Thursday, 11 August 2016

an untenable dilemma

Watch any video of a womanless pageant and you will hear giddy laughter emanating from the audience and this often in spite of the tastefulness of the imitations. Invariably it is coming most loudly from the same women being emulated who are buying into the narrative that these men or boys are somehow debasing themselves by donning dresses. What these women might not fully realize however is that they are in some ways unwittingly laughing at themselves.

Now imagine a reverse pageant where women imitate men instilling the same entertainment value and levity. I think not.

Being a woman in this world is far more difficult because our societies favour males over females. Masculinity is highly regarded but femininity considered a weakness valued only for reasons of sexual attractiveness to males. It is for this reason that feminine behaviour in men is frowned upon and castigated through derision in a boy's earliest development.

The only meagher advantage that this presents for women is that they are given more sartorial latitude and sometimes even lauded for adopting male characteristics. One only needs to think of Joan of Arc as a historical example.

Heterosexual women with masculine tendencies have less pressure to conform to a feminine standard or at least their refusal to comply is more readily tolerated. They can go to the office and dress virtually in full male attire and not be as mocked as the man who shows up in a dress and heels.

This double standard is undoubtedly rooted in the biology of men needing to hunt and provide while women nurtured as life givers and homemakers. Therefore it is not a model easily dismantled or erased from what is perhaps genetically imprinted memory.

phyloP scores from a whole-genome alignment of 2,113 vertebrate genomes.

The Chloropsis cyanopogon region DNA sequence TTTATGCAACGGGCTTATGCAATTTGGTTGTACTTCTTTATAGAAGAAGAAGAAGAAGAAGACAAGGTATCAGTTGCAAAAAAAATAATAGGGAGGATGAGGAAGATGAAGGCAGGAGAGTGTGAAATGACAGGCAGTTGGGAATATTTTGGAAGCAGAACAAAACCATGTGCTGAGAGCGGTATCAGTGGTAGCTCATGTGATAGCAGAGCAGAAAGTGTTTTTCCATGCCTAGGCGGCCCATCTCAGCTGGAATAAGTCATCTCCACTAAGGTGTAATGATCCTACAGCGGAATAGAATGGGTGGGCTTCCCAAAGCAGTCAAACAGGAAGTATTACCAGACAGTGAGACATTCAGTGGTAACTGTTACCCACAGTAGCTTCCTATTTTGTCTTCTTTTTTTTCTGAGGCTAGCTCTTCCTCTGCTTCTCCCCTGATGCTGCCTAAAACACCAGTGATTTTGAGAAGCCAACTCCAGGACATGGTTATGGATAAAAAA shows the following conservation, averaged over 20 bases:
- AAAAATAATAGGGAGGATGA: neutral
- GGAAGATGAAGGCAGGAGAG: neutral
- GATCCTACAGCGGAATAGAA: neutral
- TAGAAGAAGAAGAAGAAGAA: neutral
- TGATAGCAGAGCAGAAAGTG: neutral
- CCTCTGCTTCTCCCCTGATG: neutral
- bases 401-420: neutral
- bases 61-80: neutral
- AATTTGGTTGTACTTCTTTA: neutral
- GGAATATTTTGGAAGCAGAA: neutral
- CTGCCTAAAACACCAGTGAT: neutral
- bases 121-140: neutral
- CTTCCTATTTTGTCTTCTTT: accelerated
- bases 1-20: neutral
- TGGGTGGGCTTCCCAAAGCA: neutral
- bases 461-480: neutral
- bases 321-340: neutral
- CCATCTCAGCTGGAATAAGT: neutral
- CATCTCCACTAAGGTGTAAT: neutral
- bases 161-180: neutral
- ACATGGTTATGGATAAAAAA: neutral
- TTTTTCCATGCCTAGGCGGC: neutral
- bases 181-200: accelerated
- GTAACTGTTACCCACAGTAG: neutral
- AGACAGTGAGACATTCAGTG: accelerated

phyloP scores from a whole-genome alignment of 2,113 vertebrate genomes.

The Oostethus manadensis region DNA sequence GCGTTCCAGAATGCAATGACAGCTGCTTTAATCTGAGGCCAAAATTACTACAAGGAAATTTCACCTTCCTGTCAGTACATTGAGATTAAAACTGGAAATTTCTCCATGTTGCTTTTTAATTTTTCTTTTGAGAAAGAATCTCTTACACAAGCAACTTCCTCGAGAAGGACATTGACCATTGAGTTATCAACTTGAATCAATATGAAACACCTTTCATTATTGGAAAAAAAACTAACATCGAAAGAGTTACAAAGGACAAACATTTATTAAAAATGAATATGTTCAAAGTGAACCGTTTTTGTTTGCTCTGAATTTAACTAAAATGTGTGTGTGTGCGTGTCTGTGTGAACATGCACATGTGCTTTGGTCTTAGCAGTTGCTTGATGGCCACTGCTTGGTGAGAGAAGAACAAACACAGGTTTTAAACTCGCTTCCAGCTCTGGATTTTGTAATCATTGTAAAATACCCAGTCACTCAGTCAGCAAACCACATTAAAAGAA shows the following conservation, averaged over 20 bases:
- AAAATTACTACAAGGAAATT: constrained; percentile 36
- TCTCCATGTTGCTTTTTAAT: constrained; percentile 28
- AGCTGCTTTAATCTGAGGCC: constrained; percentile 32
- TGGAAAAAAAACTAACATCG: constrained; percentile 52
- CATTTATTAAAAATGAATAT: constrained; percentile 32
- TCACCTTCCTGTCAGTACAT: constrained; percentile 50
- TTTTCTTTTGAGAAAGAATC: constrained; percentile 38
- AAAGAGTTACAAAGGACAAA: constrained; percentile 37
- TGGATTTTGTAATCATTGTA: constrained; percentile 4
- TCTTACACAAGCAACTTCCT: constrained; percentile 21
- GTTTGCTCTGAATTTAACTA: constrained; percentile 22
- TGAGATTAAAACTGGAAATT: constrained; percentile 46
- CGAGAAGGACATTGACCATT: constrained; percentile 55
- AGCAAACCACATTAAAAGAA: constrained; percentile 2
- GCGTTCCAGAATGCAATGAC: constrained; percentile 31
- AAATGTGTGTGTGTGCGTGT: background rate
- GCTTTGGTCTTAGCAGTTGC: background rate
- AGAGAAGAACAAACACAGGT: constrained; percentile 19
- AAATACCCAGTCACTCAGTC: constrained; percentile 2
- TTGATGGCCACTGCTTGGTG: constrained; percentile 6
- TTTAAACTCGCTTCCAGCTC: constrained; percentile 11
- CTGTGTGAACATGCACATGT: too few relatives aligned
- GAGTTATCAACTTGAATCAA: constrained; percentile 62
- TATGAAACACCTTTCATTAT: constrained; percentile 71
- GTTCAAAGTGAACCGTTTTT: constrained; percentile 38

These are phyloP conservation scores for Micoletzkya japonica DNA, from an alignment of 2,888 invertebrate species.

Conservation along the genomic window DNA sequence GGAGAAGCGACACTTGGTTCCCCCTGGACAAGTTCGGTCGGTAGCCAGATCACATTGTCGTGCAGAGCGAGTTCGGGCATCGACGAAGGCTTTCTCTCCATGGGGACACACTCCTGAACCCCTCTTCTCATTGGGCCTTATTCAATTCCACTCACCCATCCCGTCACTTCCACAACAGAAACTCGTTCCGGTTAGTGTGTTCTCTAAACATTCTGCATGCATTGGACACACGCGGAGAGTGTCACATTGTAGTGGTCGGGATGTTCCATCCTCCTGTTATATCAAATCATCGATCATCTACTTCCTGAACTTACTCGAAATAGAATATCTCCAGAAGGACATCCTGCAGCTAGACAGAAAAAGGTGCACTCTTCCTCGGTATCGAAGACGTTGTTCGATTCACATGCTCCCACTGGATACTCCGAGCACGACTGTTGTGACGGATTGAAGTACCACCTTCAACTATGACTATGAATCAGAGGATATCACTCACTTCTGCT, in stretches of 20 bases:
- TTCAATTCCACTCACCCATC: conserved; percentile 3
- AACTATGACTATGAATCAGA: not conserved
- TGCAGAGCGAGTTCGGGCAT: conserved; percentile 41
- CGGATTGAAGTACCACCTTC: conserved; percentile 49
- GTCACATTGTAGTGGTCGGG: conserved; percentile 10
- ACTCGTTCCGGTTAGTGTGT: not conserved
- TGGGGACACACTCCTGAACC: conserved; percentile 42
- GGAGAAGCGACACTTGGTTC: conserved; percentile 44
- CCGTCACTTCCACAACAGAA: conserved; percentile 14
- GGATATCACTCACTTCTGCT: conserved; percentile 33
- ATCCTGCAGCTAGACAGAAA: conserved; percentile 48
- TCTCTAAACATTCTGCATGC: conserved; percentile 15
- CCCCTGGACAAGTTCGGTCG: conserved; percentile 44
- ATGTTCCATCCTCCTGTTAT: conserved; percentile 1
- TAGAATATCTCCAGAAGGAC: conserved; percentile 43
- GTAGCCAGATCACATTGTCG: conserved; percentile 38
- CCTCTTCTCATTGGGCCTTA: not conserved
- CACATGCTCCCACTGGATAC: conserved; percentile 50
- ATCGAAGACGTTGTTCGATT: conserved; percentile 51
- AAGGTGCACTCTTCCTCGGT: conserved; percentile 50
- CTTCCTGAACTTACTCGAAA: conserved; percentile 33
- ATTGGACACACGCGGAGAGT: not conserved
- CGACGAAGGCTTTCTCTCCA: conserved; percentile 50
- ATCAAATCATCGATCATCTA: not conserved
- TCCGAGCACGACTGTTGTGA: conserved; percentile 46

The heterosexual male with female tendencies in this societal structure is in trouble. He admires women and their role but is also drawn to them sexually which is a contradiction that grates against expectation. Interestingly the reverse model works better as dominant and masculine women can find happiness with more passive men. I am reminded here of Margaret Thatcher and her unobtrusive and timid husband Dennis.

Homosexual effeminate men find more masculine partners to compliment their nature and indeed so can lesbian women. My new friend Lyne for example is attracted to lipstick lesbians.

This is why the gynephilic gender dysphoric, virtually irrespective of transitional status, is particularly challenged and given to seeking a compromise where he is at best tolerated by his partner and at worst rejected. I am not sure that this will easily be repaired even in today's more open and accepting environment.




2 comments:

  1. Well said. Sometimes it appears that although we proclaim equality it isn't a concept that has taken hold in all parts of society.

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    1. We have a long way to go Heather but I am not everything is fixable. Some of us are fortunate at times and find a soul that only looks at the person inside rather than the packaging.

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